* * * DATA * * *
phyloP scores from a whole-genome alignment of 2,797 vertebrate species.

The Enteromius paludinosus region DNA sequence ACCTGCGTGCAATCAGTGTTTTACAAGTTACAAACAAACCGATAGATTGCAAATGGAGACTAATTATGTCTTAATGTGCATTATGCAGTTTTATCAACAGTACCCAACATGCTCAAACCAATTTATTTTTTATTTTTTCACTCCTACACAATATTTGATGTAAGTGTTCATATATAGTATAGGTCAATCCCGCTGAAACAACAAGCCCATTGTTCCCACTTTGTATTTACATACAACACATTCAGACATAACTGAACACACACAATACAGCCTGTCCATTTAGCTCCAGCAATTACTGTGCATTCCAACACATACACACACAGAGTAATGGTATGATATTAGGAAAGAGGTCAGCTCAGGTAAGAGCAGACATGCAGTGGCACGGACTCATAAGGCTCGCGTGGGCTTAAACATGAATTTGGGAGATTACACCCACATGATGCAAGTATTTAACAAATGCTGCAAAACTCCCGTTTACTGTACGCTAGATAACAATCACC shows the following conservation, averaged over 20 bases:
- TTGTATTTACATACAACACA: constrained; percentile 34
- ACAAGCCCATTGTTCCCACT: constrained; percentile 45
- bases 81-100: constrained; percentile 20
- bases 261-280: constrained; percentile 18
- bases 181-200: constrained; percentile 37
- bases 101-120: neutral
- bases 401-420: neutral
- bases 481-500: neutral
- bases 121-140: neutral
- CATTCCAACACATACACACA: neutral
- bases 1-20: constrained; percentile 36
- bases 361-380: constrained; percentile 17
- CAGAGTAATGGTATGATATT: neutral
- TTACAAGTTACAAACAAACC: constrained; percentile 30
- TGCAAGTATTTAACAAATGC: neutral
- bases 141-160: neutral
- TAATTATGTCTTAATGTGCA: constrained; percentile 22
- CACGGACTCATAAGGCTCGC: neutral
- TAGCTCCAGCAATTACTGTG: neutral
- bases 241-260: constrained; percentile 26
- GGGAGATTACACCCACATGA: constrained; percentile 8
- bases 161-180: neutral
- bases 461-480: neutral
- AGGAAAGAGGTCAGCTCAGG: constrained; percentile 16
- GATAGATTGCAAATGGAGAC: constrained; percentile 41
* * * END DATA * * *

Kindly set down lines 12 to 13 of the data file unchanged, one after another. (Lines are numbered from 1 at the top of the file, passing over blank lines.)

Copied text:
- CATTCCAACACATACACACA: neutral
- bases 1-20: constrained; percentile 36